Pressure canning is a little intimidating. There, I said it. But it’s only scary until you’ve done it a time or two. I promise it will be completely normal to you in no time!
And even though it might be a little intimidated, it is definitely a worthwhile skill to learn. Unlike water-bath canning which is used for fruits and tomato based foods, pressure canning allows you to can vegetables and meat for use later on!
In this post I’m going to go over exactly how to can potatoes so that you can get a feel for the entire pressure canning process – step by step!
… this is long. Like, really long…
But I’m giving you every single piece of information so that there is zero guess work when you get started. Like, I’m telling you when to wash what, and when to boil water… this is super detailed.
I’m going to include a simplified version first, just so that you know it’s not all that complicated… then you can read the detailed one as you work, just to make sure you have all you need!
Read through the super detailed one at least once before you start your first batch. You don’t want to realize that you are missing something when you’re halfway through the process…
What you Need Before you Start
1 pressure CANNER (not a pressure cooker, see more below)
7 quart canning jars, lids, and rings
1 canning kit (funnel, jar lifter, lid magnet, canning knife)
1 large stock pot (for boiling water)
1 small pot (for simmering lids)
1 baking sheet (to take jars in and out of the oven)
6 pounds of white potatoes
1 cutting board
1 chopping knife
1 clean kitchen towel
Before you Start – Things to Check
First, you need to make sure that you have a pressure canner – not a pressure cooker. Big difference!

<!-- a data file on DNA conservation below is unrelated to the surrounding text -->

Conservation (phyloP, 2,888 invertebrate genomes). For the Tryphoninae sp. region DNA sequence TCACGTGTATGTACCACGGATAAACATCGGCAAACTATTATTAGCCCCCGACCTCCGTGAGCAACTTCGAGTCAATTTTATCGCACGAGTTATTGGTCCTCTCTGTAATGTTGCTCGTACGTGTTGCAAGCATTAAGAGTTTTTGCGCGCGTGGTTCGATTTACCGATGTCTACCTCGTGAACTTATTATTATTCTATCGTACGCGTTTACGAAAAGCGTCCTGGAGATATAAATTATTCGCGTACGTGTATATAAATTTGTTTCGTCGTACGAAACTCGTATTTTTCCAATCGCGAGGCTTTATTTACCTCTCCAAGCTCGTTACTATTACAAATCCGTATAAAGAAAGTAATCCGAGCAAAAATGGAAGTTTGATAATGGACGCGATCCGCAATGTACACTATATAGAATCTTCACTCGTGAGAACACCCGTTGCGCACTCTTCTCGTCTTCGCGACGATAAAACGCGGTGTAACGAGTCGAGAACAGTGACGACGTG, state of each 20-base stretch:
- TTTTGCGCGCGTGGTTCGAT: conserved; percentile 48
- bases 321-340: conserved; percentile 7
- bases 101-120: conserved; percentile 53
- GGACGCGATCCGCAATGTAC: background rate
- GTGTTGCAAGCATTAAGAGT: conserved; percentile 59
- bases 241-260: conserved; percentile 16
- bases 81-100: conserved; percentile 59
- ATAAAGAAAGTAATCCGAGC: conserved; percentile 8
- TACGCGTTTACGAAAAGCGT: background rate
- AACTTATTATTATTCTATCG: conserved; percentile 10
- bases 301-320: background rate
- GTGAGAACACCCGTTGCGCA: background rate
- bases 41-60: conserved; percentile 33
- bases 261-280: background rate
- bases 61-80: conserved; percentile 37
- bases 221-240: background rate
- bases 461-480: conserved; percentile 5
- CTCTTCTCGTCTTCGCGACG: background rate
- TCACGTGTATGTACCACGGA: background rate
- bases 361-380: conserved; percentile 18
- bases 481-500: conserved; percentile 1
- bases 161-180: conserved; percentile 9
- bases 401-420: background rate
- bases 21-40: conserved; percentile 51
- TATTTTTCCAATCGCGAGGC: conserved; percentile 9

Next, check that you have clearance to remove the jars from the canner without hitting a range or microwave.
Once you’ve done that, check what type of stove you have.
Gas really is the best for pressure canning, but you can pressure can on electric stoves as well, though you may need to do a few things first.
Canning on an Electric Stove
What type of glass stove do you have: coil burners or a glass top?
If you have a glass top then you need to make sure you have a pressure canner that is cleared to work with your stove top.
The one I use is theoretically able to be used on glass top stoves without a problem… But you should double check with them regarding your exact make and model.
If you have a coil burner stove you should be fine to just can like you would on a gas stove, but there are things you can do to set your self up for a better canning experience.
Get all the pots out that you would need to work with and set them on the stove at the same time… do they all fit? Good!
That’s the biggest challenge conquered!
The next thing to make your experience better, but isn’t strictly necessary, is to buy a canning burning for electric stoves.
This burner is made specifically for pressure canning on an electric stove and will help with the weight of the canner. The base is reinforced to hold more than a traditional coil burner, and some people say it even heats up faster than their regular burners!
It looks like it works with most stoves, just be careful to check that it works with your particular model.
I Don’t Have a Stove that Seems to Work for Pressure Canning!